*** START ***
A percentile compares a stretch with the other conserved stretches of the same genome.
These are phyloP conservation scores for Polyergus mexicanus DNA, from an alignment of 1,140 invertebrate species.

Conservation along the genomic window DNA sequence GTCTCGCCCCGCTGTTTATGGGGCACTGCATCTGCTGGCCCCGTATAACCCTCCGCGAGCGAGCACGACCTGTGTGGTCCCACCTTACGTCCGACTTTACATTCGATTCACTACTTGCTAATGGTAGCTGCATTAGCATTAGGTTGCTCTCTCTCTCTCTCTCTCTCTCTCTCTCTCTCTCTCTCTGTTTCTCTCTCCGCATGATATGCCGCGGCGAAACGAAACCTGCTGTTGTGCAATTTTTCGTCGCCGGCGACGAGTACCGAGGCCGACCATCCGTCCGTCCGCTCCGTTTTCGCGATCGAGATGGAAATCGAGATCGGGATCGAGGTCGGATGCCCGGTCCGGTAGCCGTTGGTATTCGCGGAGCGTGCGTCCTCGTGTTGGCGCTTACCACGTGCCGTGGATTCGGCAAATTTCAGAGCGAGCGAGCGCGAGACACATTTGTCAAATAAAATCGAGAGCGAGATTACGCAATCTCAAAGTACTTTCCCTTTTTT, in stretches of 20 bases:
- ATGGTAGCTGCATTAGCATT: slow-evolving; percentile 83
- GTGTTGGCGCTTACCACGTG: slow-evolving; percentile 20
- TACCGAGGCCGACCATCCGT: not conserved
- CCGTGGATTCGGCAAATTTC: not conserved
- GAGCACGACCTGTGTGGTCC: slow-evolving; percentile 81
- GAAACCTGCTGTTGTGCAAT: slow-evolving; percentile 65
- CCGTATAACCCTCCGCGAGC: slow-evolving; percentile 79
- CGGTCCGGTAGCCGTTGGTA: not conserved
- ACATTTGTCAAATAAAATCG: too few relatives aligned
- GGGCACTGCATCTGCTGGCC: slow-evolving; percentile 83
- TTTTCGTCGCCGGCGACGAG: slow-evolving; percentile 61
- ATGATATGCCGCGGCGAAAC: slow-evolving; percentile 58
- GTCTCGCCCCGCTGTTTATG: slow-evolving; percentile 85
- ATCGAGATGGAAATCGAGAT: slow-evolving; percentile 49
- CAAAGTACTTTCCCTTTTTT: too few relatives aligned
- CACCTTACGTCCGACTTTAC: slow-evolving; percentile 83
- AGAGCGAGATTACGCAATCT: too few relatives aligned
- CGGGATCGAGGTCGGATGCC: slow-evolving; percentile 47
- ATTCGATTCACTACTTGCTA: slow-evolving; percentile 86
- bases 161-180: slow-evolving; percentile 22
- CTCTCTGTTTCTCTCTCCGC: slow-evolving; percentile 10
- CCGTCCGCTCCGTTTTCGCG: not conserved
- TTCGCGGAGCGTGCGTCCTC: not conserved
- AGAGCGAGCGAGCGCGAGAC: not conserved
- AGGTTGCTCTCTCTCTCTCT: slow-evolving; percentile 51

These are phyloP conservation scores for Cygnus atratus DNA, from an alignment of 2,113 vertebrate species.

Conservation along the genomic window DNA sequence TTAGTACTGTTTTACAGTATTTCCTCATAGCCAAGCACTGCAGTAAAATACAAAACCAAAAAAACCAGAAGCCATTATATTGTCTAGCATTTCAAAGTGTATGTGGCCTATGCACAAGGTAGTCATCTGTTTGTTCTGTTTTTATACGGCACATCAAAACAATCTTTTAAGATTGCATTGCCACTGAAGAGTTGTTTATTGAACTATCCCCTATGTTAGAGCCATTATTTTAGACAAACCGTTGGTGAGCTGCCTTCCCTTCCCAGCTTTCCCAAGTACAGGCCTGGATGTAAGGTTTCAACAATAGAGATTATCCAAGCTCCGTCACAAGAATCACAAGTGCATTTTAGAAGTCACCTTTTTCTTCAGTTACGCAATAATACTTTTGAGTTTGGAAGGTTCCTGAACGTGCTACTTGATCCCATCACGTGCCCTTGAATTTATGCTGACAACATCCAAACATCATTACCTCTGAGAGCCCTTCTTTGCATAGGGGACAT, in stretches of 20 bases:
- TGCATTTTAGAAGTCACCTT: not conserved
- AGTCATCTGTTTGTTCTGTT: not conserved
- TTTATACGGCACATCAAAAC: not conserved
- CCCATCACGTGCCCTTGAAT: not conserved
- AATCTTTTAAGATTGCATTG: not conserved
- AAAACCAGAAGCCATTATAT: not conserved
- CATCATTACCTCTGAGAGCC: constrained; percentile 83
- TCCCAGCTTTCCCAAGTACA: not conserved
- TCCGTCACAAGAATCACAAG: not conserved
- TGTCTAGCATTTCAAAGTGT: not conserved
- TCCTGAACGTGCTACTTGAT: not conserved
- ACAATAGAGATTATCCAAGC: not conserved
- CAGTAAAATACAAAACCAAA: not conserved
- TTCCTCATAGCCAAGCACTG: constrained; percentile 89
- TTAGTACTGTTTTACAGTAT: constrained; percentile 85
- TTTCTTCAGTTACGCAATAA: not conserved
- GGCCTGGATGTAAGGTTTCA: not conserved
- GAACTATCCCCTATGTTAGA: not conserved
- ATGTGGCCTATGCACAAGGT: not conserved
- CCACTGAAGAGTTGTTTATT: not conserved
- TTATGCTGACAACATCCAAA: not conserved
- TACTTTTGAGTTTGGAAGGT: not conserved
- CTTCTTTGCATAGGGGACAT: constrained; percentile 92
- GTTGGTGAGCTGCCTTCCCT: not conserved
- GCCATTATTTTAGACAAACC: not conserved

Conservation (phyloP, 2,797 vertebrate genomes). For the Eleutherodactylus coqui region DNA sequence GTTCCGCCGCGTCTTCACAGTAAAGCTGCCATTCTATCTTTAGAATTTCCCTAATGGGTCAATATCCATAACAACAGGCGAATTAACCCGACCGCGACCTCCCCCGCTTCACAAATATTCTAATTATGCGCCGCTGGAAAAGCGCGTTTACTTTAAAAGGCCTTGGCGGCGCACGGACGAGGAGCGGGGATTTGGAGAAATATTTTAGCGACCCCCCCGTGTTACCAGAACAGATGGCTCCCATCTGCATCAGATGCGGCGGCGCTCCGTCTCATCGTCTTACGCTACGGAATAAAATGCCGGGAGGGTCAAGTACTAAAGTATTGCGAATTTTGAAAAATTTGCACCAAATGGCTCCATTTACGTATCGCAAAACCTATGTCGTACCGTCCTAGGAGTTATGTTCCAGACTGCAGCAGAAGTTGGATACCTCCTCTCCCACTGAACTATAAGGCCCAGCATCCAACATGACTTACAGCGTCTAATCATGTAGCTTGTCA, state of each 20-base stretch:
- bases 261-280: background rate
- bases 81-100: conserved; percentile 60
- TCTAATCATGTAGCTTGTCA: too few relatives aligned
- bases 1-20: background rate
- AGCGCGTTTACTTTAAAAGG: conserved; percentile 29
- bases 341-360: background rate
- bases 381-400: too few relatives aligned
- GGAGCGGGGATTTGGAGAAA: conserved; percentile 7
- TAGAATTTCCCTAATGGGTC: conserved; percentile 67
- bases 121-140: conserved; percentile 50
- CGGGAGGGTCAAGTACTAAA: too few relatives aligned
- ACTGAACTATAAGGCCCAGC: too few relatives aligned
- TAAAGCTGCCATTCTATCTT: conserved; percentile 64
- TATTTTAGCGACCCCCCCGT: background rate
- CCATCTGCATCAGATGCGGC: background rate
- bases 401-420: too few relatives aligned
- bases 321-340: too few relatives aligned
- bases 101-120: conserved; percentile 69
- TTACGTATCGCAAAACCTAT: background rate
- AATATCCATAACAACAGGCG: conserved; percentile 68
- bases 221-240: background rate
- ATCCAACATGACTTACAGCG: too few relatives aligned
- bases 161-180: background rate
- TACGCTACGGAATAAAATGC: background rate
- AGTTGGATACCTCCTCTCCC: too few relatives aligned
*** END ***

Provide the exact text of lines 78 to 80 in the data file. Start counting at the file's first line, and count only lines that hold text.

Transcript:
- ATCCAACATGACTTACAGCG: too few relatives aligned
- bases 161-180: background rate
- TACGCTACGGAATAAAATGC: background rate